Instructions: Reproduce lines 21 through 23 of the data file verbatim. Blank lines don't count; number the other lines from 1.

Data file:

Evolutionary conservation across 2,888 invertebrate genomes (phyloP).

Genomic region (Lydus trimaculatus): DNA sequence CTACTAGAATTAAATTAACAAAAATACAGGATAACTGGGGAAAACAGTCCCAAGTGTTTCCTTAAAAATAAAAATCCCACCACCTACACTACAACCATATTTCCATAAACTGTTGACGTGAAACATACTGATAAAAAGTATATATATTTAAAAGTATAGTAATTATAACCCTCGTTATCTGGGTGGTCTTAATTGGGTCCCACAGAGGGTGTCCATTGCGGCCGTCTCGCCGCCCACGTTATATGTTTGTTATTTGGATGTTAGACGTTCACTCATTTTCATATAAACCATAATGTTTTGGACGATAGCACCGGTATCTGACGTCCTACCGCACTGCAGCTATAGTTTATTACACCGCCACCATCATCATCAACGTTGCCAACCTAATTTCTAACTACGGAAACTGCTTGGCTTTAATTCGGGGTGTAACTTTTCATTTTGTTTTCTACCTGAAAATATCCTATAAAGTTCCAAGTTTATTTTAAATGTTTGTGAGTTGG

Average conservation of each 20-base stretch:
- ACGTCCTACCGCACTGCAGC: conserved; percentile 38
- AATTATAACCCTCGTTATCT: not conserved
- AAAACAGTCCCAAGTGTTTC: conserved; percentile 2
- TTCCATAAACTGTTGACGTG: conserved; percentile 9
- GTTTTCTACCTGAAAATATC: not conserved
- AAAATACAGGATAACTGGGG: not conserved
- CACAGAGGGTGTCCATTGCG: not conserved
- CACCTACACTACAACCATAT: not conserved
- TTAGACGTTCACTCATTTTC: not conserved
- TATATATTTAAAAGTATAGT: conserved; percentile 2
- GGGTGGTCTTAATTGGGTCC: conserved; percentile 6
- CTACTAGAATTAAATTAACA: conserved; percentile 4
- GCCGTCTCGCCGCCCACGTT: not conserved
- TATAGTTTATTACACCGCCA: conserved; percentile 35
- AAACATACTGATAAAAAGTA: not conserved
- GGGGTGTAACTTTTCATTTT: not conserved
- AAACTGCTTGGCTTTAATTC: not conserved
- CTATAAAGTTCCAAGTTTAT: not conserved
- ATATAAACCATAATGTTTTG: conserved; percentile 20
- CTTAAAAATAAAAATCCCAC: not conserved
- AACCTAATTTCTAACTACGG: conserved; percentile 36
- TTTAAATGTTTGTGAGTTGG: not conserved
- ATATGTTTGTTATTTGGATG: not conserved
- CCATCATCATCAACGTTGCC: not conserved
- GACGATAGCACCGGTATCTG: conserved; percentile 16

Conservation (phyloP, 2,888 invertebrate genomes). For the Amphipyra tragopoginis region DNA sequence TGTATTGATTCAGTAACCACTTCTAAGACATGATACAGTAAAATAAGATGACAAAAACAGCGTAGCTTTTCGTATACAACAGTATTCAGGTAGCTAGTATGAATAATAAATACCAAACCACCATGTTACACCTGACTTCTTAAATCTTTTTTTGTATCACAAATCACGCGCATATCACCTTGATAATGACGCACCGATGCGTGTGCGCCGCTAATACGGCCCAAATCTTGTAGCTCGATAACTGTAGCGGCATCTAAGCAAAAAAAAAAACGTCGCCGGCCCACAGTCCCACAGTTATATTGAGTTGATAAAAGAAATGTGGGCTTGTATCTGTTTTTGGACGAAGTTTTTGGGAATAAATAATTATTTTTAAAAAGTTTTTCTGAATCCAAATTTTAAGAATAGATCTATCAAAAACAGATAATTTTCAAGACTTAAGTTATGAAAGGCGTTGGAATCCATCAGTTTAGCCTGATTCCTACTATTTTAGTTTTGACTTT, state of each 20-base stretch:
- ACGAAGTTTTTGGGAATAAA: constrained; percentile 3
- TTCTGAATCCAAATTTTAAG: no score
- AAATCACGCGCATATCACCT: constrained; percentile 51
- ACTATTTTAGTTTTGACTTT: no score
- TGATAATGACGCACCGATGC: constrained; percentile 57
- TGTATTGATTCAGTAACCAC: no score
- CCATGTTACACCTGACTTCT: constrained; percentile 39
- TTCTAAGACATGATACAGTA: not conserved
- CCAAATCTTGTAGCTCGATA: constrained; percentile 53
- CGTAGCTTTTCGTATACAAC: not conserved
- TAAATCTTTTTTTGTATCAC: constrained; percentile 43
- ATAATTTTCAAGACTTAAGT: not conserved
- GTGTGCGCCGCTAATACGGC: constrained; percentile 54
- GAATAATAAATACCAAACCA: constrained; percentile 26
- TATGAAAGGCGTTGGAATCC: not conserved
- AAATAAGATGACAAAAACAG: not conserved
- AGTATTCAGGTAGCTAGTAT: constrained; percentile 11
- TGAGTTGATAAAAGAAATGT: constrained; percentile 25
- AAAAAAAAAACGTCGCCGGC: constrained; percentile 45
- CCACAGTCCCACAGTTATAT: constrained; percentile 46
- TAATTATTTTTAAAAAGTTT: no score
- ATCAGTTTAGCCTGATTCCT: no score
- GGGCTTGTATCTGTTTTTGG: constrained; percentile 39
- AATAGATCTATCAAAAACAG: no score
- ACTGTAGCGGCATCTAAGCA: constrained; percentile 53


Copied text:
- CTATAAAGTTCCAAGTTTAT: not conserved
- ATATAAACCATAATGTTTTG: conserved; percentile 20
- CTTAAAAATAAAAATCCCAC: not conserved